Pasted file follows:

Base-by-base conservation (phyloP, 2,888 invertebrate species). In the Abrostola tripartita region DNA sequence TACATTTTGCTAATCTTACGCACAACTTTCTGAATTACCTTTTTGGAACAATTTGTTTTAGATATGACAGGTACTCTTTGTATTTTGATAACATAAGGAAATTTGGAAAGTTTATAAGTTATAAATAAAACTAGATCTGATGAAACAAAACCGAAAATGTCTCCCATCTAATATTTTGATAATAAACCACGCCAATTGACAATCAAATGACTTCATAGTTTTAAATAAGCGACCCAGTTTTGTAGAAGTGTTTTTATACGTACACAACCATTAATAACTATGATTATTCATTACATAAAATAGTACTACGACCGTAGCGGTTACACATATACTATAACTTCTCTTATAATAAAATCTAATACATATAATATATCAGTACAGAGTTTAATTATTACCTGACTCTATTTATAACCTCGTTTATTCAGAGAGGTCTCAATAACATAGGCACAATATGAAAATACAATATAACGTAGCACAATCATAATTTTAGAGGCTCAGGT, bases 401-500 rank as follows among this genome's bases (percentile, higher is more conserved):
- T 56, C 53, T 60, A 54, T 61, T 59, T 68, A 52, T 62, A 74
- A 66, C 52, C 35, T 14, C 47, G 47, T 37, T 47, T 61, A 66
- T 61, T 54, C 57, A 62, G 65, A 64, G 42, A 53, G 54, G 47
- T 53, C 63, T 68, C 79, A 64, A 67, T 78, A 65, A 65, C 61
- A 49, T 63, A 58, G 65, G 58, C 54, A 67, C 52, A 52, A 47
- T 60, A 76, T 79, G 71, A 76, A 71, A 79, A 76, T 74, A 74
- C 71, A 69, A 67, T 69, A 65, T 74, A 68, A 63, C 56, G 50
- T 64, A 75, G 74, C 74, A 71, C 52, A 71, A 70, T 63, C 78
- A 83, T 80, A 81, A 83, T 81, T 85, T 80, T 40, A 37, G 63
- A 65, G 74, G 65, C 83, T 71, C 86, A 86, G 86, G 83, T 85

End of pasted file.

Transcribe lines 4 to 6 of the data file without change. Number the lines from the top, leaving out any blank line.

- T 61, T 54, C 57, A 62, G 65, A 64, G 42, A 53, G 54, G 47
- T 53, C 63, T 68, C 79, A 64, A 67, T 78, A 65, A 65, C 61
- A 49, T 63, A 58, G 65, G 58, C 54, A 67, C 52, A 52, A 47